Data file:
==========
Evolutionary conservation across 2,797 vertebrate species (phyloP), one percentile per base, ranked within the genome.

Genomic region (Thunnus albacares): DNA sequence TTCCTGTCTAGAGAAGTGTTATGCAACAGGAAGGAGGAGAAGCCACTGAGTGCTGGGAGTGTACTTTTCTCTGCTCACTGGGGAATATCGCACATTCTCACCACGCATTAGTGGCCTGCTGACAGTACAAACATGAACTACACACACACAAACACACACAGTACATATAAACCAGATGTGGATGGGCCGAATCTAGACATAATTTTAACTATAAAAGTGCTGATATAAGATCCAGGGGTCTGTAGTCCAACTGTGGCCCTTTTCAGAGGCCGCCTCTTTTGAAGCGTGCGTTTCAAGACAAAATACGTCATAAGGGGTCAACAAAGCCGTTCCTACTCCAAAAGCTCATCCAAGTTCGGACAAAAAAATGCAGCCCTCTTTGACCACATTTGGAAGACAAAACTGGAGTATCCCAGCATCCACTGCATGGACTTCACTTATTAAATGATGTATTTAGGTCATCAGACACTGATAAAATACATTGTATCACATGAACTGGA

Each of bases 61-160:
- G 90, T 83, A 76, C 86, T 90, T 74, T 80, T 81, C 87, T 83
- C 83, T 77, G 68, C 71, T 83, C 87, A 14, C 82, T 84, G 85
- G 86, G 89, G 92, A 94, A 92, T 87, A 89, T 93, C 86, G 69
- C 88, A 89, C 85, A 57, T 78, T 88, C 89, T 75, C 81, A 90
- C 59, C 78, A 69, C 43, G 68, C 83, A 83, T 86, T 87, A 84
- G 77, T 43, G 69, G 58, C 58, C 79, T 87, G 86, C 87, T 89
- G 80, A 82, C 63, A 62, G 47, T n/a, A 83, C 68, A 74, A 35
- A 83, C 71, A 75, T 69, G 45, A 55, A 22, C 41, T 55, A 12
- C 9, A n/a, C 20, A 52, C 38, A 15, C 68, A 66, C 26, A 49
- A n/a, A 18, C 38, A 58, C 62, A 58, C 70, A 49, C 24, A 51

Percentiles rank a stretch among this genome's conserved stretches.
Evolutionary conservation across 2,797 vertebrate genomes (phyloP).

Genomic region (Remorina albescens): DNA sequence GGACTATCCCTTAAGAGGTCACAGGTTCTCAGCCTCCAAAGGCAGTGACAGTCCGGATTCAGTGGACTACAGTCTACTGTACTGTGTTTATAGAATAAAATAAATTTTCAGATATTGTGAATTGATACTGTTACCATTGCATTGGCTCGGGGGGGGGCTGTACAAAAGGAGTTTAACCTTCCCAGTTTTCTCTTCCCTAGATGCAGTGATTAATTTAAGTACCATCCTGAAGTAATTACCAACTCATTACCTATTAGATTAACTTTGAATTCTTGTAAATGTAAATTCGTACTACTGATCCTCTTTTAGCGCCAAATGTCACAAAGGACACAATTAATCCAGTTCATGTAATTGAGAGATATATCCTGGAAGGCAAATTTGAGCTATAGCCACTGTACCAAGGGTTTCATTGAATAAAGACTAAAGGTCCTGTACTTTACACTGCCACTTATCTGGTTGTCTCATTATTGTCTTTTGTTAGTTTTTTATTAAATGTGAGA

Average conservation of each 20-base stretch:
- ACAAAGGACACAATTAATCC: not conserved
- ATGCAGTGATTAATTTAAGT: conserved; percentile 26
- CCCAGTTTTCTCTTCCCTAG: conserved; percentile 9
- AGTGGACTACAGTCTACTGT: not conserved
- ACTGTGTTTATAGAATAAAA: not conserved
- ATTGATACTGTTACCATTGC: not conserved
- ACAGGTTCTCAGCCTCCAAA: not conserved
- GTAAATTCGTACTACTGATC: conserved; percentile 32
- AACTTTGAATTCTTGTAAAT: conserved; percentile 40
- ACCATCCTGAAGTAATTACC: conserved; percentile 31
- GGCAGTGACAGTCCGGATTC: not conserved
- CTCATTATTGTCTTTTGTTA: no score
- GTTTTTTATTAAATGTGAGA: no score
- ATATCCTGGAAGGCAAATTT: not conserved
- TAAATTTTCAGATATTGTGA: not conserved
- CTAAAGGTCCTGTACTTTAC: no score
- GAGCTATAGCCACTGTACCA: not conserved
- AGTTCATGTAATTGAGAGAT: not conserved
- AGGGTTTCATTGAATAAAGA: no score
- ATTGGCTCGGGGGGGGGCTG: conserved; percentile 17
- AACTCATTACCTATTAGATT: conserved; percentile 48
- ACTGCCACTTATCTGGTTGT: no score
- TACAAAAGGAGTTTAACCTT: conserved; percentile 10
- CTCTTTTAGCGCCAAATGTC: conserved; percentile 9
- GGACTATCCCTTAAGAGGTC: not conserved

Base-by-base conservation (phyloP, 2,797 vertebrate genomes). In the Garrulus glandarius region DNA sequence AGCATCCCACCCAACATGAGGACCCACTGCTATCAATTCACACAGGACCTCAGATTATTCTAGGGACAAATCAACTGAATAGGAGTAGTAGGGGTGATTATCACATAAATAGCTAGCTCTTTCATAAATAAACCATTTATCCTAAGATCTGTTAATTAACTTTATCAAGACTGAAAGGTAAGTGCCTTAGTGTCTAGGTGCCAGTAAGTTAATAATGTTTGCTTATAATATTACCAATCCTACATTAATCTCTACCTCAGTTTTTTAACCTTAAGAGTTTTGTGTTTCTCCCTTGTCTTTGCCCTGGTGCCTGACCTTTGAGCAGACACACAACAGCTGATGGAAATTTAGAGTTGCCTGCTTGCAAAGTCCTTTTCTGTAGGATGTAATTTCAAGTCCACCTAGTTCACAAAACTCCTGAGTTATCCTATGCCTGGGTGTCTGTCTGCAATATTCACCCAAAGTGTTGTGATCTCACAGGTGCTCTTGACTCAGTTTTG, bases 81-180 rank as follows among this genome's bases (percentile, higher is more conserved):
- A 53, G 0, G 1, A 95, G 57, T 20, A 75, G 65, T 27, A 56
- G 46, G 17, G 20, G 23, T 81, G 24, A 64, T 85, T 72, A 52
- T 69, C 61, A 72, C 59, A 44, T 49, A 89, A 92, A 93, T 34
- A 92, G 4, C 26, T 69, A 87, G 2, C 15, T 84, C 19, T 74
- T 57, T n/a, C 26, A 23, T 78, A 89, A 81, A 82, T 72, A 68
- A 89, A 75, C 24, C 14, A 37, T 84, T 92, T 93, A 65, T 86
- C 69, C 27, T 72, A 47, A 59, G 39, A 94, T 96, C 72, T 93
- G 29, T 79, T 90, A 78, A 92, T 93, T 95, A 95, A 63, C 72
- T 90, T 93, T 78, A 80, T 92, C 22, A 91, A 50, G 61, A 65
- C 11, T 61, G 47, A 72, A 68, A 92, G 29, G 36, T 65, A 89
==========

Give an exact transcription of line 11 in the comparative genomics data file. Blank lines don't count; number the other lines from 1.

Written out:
- A 83, C 71, A 75, T 69, G 45, A 55, A 22, C 41, T 55, A 12